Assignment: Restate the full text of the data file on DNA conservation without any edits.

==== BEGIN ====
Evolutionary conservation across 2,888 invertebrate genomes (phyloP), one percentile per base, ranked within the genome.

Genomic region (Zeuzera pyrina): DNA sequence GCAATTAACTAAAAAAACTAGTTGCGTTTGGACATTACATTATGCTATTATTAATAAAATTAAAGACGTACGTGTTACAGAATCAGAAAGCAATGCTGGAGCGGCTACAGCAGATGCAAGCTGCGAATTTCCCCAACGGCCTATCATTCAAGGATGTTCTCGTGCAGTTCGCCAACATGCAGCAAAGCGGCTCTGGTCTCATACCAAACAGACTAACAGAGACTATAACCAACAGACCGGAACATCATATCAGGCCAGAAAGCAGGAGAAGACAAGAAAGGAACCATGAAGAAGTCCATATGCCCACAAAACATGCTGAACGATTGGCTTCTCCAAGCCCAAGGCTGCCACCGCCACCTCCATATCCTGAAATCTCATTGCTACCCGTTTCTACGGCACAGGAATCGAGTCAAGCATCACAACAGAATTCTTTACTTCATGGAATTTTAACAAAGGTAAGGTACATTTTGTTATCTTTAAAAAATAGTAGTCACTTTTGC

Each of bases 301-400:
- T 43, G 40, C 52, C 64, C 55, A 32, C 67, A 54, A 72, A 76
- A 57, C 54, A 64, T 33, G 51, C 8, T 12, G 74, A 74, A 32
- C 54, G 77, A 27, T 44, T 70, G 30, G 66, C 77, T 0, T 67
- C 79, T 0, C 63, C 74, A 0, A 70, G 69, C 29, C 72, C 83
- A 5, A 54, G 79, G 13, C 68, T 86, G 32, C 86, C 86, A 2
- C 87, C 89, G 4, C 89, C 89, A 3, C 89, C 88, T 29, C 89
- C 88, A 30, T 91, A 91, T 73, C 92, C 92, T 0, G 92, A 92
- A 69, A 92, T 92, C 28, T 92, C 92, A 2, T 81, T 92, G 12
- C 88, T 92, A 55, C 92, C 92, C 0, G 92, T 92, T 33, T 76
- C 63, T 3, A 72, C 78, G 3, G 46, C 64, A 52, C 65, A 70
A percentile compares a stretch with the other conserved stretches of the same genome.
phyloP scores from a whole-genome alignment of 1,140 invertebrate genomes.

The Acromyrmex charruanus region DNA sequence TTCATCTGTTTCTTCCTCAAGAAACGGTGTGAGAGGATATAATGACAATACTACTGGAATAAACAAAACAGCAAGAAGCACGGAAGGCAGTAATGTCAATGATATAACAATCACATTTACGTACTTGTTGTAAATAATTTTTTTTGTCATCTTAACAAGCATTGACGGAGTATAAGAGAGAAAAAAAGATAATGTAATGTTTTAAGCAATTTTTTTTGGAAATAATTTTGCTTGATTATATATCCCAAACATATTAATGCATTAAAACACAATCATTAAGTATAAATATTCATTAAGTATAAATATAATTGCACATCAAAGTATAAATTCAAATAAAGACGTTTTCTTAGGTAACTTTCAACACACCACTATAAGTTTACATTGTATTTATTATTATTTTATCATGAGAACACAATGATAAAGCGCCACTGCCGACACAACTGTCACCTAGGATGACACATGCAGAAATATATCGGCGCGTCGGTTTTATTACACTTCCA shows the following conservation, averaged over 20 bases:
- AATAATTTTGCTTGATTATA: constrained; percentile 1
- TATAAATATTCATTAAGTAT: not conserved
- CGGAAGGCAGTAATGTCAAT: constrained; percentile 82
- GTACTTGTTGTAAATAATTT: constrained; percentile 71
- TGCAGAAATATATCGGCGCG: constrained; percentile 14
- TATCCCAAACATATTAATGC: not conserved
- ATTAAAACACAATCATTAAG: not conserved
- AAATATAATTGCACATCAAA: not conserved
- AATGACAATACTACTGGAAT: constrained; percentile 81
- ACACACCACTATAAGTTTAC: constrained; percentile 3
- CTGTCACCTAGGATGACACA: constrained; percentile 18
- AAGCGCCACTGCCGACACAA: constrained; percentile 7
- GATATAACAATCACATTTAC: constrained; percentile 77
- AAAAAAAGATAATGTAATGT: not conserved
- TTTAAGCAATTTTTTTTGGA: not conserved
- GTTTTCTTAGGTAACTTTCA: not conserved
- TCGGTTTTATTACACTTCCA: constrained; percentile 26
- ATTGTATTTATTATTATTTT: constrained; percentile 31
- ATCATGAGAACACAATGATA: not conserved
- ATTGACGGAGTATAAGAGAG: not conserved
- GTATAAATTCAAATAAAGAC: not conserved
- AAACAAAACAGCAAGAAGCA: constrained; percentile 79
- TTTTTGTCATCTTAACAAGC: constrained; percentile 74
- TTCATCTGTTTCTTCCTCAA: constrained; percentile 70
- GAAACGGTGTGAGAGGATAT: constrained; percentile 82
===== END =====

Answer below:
Evolutionary conservation across 2,888 invertebrate genomes (phyloP), one percentile per base, ranked within the genome.

Genomic region (Zeuzera pyrina): DNA sequence GCAATTAACTAAAAAAACTAGTTGCGTTTGGACATTACATTATGCTATTATTAATAAAATTAAAGACGTACGTGTTACAGAATCAGAAAGCAATGCTGGAGCGGCTACAGCAGATGCAAGCTGCGAATTTCCCCAACGGCCTATCATTCAAGGATGTTCTCGTGCAGTTCGCCAACATGCAGCAAAGCGGCTCTGGTCTCATACCAAACAGACTAACAGAGACTATAACCAACAGACCGGAACATCATATCAGGCCAGAAAGCAGGAGAAGACAAGAAAGGAACCATGAAGAAGTCCATATGCCCACAAAACATGCTGAACGATTGGCTTCTCCAAGCCCAAGGCTGCCACCGCCACCTCCATATCCTGAAATCTCATTGCTACCCGTTTCTACGGCACAGGAATCGAGTCAAGCATCACAACAGAATTCTTTACTTCATGGAATTTTAACAAAGGTAAGGTACATTTTGTTATCTTTAAAAAATAGTAGTCACTTTTGC

Each of bases 301-400:
- T 43, G 40, C 52, C 64, C 55, A 32, C 67, A 54, A 72, A 76
- A 57, C 54, A 64, T 33, G 51, C 8, T 12, G 74, A 74, A 32
- C 54, G 77, A 27, T 44, T 70, G 30, G 66, C 77, T 0, T 67
- C 79, T 0, C 63, C 74, A 0, A 70, G 69, C 29, C 72, C 83
- A 5, A 54, G 79, G 13, C 68, T 86, G 32, C 86, C 86, A 2
- C 87, C 89, G 4, C 89, C 89, A 3, C 89, C 88, T 29, C 89
- C 88, A 30, T 91, A 91, T 73, C 92, C 92, T 0, G 92, A 92
- A 69, A 92, T 92, C 28, T 92, C 92, A 2, T 81, T 92, G 12
- C 88, T 92, A 55, C 92, C 92, C 0, G 92, T 92, T 33, T 76
- C 63, T 3, A 72, C 78, G 3, G 46, C 64, A 52, C 65, A 70
A percentile compares a stretch with the other conserved stretches of the same genome.
phyloP scores from a whole-genome alignment of 1,140 invertebrate genomes.

The Acromyrmex charruanus region DNA sequence TTCATCTGTTTCTTCCTCAAGAAACGGTGTGAGAGGATATAATGACAATACTACTGGAATAAACAAAACAGCAAGAAGCACGGAAGGCAGTAATGTCAATGATATAACAATCACATTTACGTACTTGTTGTAAATAATTTTTTTTGTCATCTTAACAAGCATTGACGGAGTATAAGAGAGAAAAAAAGATAATGTAATGTTTTAAGCAATTTTTTTTGGAAATAATTTTGCTTGATTATATATCCCAAACATATTAATGCATTAAAACACAATCATTAAGTATAAATATTCATTAAGTATAAATATAATTGCACATCAAAGTATAAATTCAAATAAAGACGTTTTCTTAGGTAACTTTCAACACACCACTATAAGTTTACATTGTATTTATTATTATTTTATCATGAGAACACAATGATAAAGCGCCACTGCCGACACAACTGTCACCTAGGATGACACATGCAGAAATATATCGGCGCGTCGGTTTTATTACACTTCCA shows the following conservation, averaged over 20 bases:
- AATAATTTTGCTTGATTATA: constrained; percentile 1
- TATAAATATTCATTAAGTAT: not conserved
- CGGAAGGCAGTAATGTCAAT: constrained; percentile 82
- GTACTTGTTGTAAATAATTT: constrained; percentile 71
- TGCAGAAATATATCGGCGCG: constrained; percentile 14
- TATCCCAAACATATTAATGC: not conserved
- ATTAAAACACAATCATTAAG: not conserved
- AAATATAATTGCACATCAAA: not conserved
- AATGACAATACTACTGGAAT: constrained; percentile 81
- ACACACCACTATAAGTTTAC: constrained; percentile 3
- CTGTCACCTAGGATGACACA: constrained; percentile 18
- AAGCGCCACTGCCGACACAA: constrained; percentile 7
- GATATAACAATCACATTTAC: constrained; percentile 77
- AAAAAAAGATAATGTAATGT: not conserved
- TTTAAGCAATTTTTTTTGGA: not conserved
- GTTTTCTTAGGTAACTTTCA: not conserved
- TCGGTTTTATTACACTTCCA: constrained; percentile 26
- ATTGTATTTATTATTATTTT: constrained; percentile 31
- ATCATGAGAACACAATGATA: not conserved
- ATTGACGGAGTATAAGAGAG: not conserved
- GTATAAATTCAAATAAAGAC: not conserved
- AAACAAAACAGCAAGAAGCA: constrained; percentile 79
- TTTTTGTCATCTTAACAAGC: constrained; percentile 74
- TTCATCTGTTTCTTCCTCAA: constrained; percentile 70
- GAAACGGTGTGAGAGGATAT: constrained; percentile 82